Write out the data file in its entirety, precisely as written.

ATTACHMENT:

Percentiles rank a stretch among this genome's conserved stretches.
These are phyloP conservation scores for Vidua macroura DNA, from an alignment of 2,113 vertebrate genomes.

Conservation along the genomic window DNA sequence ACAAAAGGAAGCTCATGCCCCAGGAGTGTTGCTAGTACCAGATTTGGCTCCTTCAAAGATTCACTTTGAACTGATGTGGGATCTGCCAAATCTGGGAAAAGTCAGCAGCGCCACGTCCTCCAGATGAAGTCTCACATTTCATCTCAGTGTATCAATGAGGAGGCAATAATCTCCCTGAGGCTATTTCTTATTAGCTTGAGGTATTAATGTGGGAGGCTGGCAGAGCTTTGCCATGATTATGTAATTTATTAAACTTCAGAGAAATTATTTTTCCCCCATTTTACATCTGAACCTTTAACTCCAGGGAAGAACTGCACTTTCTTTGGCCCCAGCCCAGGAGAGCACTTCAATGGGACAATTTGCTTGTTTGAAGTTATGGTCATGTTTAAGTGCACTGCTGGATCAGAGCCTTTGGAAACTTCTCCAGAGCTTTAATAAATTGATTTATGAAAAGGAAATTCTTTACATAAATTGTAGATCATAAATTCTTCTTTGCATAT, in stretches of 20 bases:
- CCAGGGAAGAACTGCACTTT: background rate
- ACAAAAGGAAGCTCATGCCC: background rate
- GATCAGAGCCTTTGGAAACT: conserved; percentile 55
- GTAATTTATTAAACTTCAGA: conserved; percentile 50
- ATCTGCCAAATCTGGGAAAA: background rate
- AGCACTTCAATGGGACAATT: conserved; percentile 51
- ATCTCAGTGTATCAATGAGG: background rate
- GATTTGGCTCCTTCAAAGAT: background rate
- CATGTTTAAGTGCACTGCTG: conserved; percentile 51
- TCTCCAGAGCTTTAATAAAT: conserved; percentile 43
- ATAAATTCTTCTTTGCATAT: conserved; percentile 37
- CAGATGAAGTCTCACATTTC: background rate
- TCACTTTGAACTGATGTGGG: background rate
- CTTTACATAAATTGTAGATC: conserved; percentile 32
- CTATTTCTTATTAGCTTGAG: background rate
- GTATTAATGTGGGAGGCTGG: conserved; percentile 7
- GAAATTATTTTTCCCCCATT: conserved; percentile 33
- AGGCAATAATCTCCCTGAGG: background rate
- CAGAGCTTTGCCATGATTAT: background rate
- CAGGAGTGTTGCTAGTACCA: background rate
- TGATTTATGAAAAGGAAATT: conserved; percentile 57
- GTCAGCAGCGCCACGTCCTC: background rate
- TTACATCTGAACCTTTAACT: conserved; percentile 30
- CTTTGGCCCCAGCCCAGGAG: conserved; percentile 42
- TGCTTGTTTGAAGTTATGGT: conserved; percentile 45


Percentiles rank a stretch among this genome's conserved stretches.
These are phyloP conservation scores for Vidua macroura DNA, from an alignment of 2,113 vertebrate genomes.

Conservation along the genomic window DNA sequence ACAAAAGGAAGCTCATGCCCCAGGAGTGTTGCTAGTACCAGATTTGGCTCCTTCAAAGATTCACTTTGAACTGATGTGGGATCTGCCAAATCTGGGAAAAGTCAGCAGCGCCACGTCCTCCAGATGAAGTCTCACATTTCATCTCAGTGTATCAATGAGGAGGCAATAATCTCCCTGAGGCTATTTCTTATTAGCTTGAGGTATTAATGTGGGAGGCTGGCAGAGCTTTGCCATGATTATGTAATTTATTAAACTTCAGAGAAATTATTTTTCCCCCATTTTACATCTGAACCTTTAACTCCAGGGAAGAACTGCACTTTCTTTGGCCCCAGCCCAGGAGAGCACTTCAATGGGACAATTTGCTTGTTTGAAGTTATGGTCATGTTTAAGTGCACTGCTGGATCAGAGCCTTTGGAAACTTCTCCAGAGCTTTAATAAATTGATTTATGAAAAGGAAATTCTTTACATAAATTGTAGATCATAAATTCTTCTTTGCATAT, in stretches of 20 bases:
- CCAGGGAAGAACTGCACTTT: background rate
- ACAAAAGGAAGCTCATGCCC: background rate
- GATCAGAGCCTTTGGAAACT: conserved; percentile 55
- GTAATTTATTAAACTTCAGA: conserved; percentile 50
- ATCTGCCAAATCTGGGAAAA: background rate
- AGCACTTCAATGGGACAATT: conserved; percentile 51
- ATCTCAGTGTATCAATGAGG: background rate
- GATTTGGCTCCTTCAAAGAT: background rate
- CATGTTTAAGTGCACTGCTG: conserved; percentile 51
- TCTCCAGAGCTTTAATAAAT: conserved; percentile 43
- ATAAATTCTTCTTTGCATAT: conserved; percentile 37
- CAGATGAAGTCTCACATTTC: background rate
- TCACTTTGAACTGATGTGGG: background rate
- CTTTACATAAATTGTAGATC: conserved; percentile 32
- CTATTTCTTATTAGCTTGAG: background rate
- GTATTAATGTGGGAGGCTGG: conserved; percentile 7
- GAAATTATTTTTCCCCCATT: conserved; percentile 33
- AGGCAATAATCTCCCTGAGG: background rate
- CAGAGCTTTGCCATGATTAT: background rate
- CAGGAGTGTTGCTAGTACCA: background rate
- TGATTTATGAAAAGGAAATT: conserved; percentile 57
- GTCAGCAGCGCCACGTCCTC: background rate
- TTACATCTGAACCTTTAACT: conserved; percentile 30
- CTTTGGCCCCAGCCCAGGAG: conserved; percentile 42
- TGCTTGTTTGAAGTTATGGT: conserved; percentile 45